Athletic apparel giant Nike (NKE) announced fantastic third quarter results Thursday afternoon. Revenue from continuing operations grew 9% year-over-year to $6.2 billion, just a touch short of consensus expectations. Earnings from continuing operations jumped 20% year-over-year to $0.73 per share, easily exceeding consensus estimates as the company rid itself of the less profitable Umbro and Cole Haan units.
On the cost side, Nike's gross margins grew 30 basis points year-over-year to 44.2%, as the firm lapped higher input costs and benefited from higher pricing. Gross margins would have been even stronger if it wasn't for high discounting in China and continued weakness in Europe. SG&A remained relatively flat year-over-year at 30.1% of sales as increases in operating overhead jumped 11% year-over-year. Because of the brand's strong momentum, demand creation (marketing) expenses increased just 5% compared to the year prior.
On a geographic basis, North American results continue to be robust. Total revenue in Nike's most mature market jumped 18% year-over-year to $2.5 billion, driven by a 15% increase in footwear sales, 22% surge in apparel sales, and a 49% growth rate in equipment sales. EBIT (earnings before interest and taxes) swelled 24% year-over-year to $625 million. Some market participants worried about Dick's Sporting Goods (DKS) weak quarter, but it clearly had minimal impact on Nike. Basketball remains among the firm's hottest category, and we believe it will result in stronger sales momentum at Finish Line (FINL), which has been working to get more exposure to the product category. Nike's momentum in running and apparel also remains evident. Future orders (shown above for all geographies) were up 11% in the region, and we believe Nike could leverage its NFL license in various ways in the coming years.
Western Europe remains a modest challenge, but we saw results recover nicely in the third quarter, driven by a 14% increase in footwear sales. Total revenue in the region increased 8% year-over-year to $1 billion, and management singled out the UK and Germany as pockets of strength in an otherwise weak retail environment. EBIT increased 19%, suggesting the company's margins are improving. Nike Brand President Charlie Denson noted that footwear strength was mostly a performance story, saying:
"…but we have a great performance story in running. We are even starting to see some interest in basketball in Western Europe. But it's really being driven by the running business. Then we had a very nice response to some of the new introductions of our sportswear footwear business as well. Those are the two things that are driving most of the Western European success right now."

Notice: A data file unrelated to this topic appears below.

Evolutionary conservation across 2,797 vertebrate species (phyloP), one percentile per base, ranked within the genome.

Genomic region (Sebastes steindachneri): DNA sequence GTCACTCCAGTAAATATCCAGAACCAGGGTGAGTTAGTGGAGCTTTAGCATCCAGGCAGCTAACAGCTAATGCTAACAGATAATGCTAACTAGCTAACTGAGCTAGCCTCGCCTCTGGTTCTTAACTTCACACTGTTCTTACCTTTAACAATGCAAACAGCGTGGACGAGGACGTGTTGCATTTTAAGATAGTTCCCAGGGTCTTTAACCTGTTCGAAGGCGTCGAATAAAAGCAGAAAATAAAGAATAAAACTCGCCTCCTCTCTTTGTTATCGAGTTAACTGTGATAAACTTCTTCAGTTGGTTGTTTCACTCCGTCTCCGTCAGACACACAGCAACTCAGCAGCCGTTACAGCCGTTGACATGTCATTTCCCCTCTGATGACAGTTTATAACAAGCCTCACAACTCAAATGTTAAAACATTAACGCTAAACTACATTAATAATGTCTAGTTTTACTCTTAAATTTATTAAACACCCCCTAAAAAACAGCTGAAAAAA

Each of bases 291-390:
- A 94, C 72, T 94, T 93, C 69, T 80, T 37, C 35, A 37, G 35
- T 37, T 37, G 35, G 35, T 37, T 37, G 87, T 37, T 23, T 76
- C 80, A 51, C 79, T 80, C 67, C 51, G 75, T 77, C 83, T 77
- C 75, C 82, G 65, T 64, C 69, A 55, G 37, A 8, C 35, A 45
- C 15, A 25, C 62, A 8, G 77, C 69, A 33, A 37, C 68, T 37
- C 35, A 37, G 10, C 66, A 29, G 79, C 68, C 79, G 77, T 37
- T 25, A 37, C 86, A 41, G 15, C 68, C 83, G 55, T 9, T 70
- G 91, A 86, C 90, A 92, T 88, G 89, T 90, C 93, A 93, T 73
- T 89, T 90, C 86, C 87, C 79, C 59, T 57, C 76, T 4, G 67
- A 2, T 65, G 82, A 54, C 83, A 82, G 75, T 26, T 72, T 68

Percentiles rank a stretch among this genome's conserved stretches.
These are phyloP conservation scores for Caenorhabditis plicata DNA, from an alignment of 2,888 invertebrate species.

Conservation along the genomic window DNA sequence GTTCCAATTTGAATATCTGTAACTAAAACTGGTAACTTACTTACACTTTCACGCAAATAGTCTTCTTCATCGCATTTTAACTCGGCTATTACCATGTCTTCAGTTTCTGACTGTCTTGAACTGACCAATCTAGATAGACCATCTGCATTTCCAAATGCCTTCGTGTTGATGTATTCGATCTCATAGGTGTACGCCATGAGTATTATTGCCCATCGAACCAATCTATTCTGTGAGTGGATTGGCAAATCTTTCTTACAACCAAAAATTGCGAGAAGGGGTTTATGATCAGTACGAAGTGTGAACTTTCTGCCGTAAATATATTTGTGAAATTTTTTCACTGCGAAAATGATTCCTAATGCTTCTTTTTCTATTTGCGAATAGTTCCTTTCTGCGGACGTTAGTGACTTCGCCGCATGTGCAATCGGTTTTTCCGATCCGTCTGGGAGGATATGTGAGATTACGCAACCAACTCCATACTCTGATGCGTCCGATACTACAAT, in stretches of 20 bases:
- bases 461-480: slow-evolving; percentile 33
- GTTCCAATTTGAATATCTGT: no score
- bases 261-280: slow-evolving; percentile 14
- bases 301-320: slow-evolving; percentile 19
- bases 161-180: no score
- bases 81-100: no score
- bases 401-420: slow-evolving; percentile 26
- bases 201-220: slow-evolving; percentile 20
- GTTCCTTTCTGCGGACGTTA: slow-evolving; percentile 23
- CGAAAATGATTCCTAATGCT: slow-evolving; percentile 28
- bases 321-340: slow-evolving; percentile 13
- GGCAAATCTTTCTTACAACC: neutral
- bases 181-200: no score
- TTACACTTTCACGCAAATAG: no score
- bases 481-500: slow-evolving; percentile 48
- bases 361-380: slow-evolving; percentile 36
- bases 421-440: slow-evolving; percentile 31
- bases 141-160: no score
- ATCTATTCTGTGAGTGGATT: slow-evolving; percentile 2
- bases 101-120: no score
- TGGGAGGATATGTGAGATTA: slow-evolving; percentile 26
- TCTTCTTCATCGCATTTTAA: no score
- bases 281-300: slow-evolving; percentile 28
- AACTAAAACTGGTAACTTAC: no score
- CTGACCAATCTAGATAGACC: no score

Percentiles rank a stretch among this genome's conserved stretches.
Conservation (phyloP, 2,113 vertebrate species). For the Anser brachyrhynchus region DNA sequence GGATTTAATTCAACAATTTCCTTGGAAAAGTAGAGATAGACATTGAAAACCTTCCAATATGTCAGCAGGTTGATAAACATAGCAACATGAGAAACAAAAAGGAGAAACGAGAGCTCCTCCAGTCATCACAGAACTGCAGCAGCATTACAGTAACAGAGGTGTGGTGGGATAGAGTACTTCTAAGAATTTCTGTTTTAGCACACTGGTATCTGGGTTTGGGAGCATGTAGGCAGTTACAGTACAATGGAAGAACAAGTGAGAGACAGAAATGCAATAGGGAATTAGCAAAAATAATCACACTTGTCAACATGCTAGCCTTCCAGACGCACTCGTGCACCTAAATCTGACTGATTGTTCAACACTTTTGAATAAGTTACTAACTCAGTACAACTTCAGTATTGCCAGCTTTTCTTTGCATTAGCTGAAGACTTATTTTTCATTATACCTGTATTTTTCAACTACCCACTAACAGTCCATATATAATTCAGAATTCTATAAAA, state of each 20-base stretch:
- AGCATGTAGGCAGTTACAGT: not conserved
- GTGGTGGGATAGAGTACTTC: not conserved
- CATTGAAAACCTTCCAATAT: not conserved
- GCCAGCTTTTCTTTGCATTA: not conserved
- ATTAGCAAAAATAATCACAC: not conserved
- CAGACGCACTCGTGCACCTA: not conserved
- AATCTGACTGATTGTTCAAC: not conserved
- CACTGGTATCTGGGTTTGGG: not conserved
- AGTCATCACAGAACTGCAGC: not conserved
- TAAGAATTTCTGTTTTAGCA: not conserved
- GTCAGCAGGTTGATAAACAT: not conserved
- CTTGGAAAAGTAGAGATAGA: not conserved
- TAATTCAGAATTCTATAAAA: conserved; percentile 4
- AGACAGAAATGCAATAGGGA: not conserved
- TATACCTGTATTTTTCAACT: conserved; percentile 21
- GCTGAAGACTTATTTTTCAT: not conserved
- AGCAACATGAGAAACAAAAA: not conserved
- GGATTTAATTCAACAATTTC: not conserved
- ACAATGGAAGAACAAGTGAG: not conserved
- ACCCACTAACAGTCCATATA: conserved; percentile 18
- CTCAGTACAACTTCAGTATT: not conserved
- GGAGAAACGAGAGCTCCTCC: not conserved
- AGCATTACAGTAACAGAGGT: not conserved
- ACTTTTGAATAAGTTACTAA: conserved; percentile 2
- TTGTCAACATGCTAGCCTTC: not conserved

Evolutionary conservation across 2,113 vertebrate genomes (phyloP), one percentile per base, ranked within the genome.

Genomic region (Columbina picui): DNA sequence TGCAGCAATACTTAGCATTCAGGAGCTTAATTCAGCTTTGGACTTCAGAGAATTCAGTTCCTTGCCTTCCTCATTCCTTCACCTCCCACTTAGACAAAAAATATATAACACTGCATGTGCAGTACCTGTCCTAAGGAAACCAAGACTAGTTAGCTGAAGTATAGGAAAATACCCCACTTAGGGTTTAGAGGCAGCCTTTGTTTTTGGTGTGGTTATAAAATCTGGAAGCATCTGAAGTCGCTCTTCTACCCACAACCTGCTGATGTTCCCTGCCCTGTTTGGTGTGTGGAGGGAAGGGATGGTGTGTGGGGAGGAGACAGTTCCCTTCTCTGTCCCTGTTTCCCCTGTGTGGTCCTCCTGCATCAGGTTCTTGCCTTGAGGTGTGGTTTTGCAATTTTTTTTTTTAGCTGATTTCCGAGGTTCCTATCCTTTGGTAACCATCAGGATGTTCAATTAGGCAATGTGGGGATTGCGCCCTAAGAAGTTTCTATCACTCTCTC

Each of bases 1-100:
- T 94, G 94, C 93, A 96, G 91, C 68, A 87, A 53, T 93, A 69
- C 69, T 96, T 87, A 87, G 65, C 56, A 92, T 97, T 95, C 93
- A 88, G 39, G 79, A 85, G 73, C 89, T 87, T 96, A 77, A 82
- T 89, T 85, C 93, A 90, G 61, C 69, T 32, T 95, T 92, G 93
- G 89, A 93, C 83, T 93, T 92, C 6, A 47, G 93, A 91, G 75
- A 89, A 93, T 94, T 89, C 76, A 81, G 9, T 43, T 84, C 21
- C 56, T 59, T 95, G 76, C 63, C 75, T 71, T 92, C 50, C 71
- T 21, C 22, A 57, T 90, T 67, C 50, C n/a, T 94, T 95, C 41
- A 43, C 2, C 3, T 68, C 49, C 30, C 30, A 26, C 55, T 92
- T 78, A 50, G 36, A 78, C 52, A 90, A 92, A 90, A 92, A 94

Results in Central & Eastern Europe were also strong, growing 16% year-over-year to $318 million (up 13% constant currencies). Apparel drove terrific growth, with sales jumping 24% to $119 million. Russia and Turkey were particularly strong, and we think the region represents a long-term growth opportunity for Nike-especially as the retail infrastructure develops.
Nike's management team noted that they are "laser focused" on China, but results in the region failed to improve. Sales declined 9% year-over-year to $635 million, and EBIT tumbled 20% year-over-year. We also noticed that management tried to talk down results in China, going as far as to say a 3% increase in constant currency future orders may not be indicative of performance. Our big worry here is that China's economy is in worse shape than it seems because a slowdown in China could hit several pockets of global growth. We think Nike's brand remains a category leader in China, and as we said, macro concerns are more pertinent at this time.
Emerging markets have slowed considerably over the past few years, as revenue increased just 6% (8% ex-currency) in emerging markets. EBIT grew just 3% year-over-year, suggesting margins at least slightly contracted in the third quarter. However, we feel bullish about the firm's long-term opportunity-particularly in Brazil, where we see two major catalysts ready to surface in the World Cup and the Olympics. CEO Mark Parker agrees, saying:
"…let's look at Brazil, a place we have been doing business in for the past 20 years. I was there just last week in Rio and Sao Paulo and the excitement is obvious. Incredible pride and anticipation ahead of World Cup next year and the Olympics in 2016. I am really looking forward to working with those athletes, teams and federations. These events are special in the world, and they serve as inspiration points to push the boundaries of what's possible in innovation. They bring out the best of us at Nike. They always have and they always will."
Storytelling is a big part of what Nike sells, and both events could provide various opportunities to tell athletic stories. We see a huge opportunity sitting just on the horizon.
Overall, we thought Nike's third quarter was fantastic, even though the firm sees some hiccups from China in the near term. Looking ahead, the company sees fourth quarter revenue growth in the mid-single digits with 50 basis points of gross margin expansion. Year-to-date, free cash flow has been strong, more than doubling to $1.25 billion. As much as we love the company and believe it is one of the best run in the world, we think shares look fairly valued at this time.